Fragrance Friday: May Muguet Marathon

Fragrance Friday: May Muguet Marathon

As you may know, possibly my all-time favorite fragrance note is lily-of-the valley, or “muguet.”  I associate it with one of my favorite books, Elizabeth Goudge’s “The Scent of Water”: Fragrance Friday: The Scent of Water. I carried lilies of the valley in my bridal bouquet in April (flowers I grew myself), but May is traditionally the month for muguets, when the flowers often bloom and when the French give bouquets and sprays of the blossoms on May 1. So, since this is the first May since I developed my passion for perfume, I’m going to celebrate May by posting as many reviews as I can of muguet-focused fragrances, including the latest in the Hermessence line, “Muguet Porcelaine” by Jean-Claude Ellena as well as some classics and other new discoveries. Wish me luck! And please join me in the comments during this May marathon!

lily-of-the-valley basenotes

Fragrance Friday: The Scent of Water

Fragrance Friday: The Scent of Water

One of my favorite books is “The Scent of Water”, by Elizabeth Goudge. Sometimes I re-read it when I need respite from the tug and pull of my modern American life and job. It is the story of Mary Lindsay, a single, childless woman who leaves her successful career in London to move into a house in an English country village which she has inherited from a distant elderly cousin. She is on something of a spiritual quest, to rediscover her true self, her beliefs and her memories of the man who loved her more than she loved him, who had died in war before they were married.

Elizabeth Goudge had a rare gift of description: her words beautifully evoke the people and settings of her novels so that one can truly see them in the mind’s eye. Her early training was in art, and it shows in her ability to paint pictures with words. The house Mary Lindsay inherited is very old, and its rooms are bathed in rippling greenish light, as if they were underwater, because of the ivy and wisteria vines that grow near the old windows: it has a “dark stone-flagged hall where a silver tankard of lilies of the valley stood on an oak chest. The flowers and the polished silver gathered all light to themselves …”  Goudge uses the metaphor and imagery of water throughout the book, including an ancient well of springwater, hung with ivy and moss, that figures in several characters’ stories in the novel. She is also well aware of the symbolism in Christianity of flowers like the lily of the valley, which stands for purity and humility and is sometimes called Mary’s Tears, referring to the Virgin Mary and the tears she shed at the Crucifixion.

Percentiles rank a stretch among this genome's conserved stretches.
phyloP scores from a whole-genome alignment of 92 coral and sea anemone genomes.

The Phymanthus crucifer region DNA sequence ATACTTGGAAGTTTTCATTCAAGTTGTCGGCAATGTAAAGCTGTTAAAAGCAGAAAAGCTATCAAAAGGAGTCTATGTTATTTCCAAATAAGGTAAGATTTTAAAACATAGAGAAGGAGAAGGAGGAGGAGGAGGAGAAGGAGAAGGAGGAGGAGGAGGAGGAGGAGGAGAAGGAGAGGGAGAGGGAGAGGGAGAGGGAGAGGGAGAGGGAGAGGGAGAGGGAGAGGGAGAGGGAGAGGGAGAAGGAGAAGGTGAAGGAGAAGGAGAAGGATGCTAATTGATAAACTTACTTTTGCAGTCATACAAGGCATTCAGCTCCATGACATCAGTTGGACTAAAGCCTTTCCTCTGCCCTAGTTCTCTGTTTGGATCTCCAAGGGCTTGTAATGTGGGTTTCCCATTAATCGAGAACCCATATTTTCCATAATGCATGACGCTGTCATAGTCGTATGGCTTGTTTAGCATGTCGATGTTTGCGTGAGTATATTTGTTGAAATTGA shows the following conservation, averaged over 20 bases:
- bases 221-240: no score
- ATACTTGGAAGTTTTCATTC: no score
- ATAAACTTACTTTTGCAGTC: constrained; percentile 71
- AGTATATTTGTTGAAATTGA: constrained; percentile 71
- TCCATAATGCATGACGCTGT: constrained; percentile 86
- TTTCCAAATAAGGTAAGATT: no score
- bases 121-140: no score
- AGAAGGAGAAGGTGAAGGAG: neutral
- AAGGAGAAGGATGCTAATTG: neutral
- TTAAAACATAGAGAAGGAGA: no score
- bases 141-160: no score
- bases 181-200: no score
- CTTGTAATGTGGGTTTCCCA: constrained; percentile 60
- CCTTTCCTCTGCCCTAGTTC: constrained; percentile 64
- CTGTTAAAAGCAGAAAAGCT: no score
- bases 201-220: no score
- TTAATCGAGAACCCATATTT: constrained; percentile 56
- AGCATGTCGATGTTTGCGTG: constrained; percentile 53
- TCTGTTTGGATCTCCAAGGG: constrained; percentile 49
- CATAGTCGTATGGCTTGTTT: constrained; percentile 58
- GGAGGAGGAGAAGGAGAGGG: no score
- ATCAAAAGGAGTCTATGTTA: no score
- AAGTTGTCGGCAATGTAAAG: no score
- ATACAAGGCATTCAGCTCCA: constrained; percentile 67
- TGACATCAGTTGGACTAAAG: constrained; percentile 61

What is the scent of water? One of the other characters is another older woman, also single and childless, Jean. She is a kind but timid and fearful woman, often depressed and overwhelmed by life but struggling bravely to meet its challenges.

“Jean was visited by one of her rare moments of happiness, one of those moments when the goodness of God was so real to her that it was like taste and scent; the rough strong taste of honey in the comb and the scent of water.”
Elizabeth Goudge, The Scent of Water

But if one were to seek an actual scent that captured the spirit and atmosphere of this beloved book, what would it be? I nominate Jo Malone’s Lily of the Valley & Ivy, which  wafts from my wrists as I write this. With its notes of ivy (top), lily of the valley and narcissus (heart) and amber and beeswax (base), it is a lovely green floral with a hint of white musk. It is an elegant, quicksilver scent with earthly roots. It reminds me of a small, green and white English garden after a gentle rain. The scent of water.

Photo: http://www.basenotes.net

Too Many To Choose Just One

Too Many To Choose Just One

What was my favorite book as a child? I was such a bookworm that I couldn’t possibly pick just one. And I still own so many of the books that I loved as a child and teenager that now I qualify as a book hoarder. One of the greatest joys of parenting my own children was that I got to share my love of books — and my actual books — with them from the time they were infants. Sitting in a rocking chair with a baby or toddler in my arms, reading picture books to them, is a memory I deeply cherish. It only got better as they got older, when we took turns reading to them, and then they took turns reading to us. Oh, how we loved The Cat in the Hat, fairy tales, anything by Eric Carle! Maurice Sendak, Dr. Seuss, Richard Scarry, Little Golden Books, we sailed through them all. Continue reading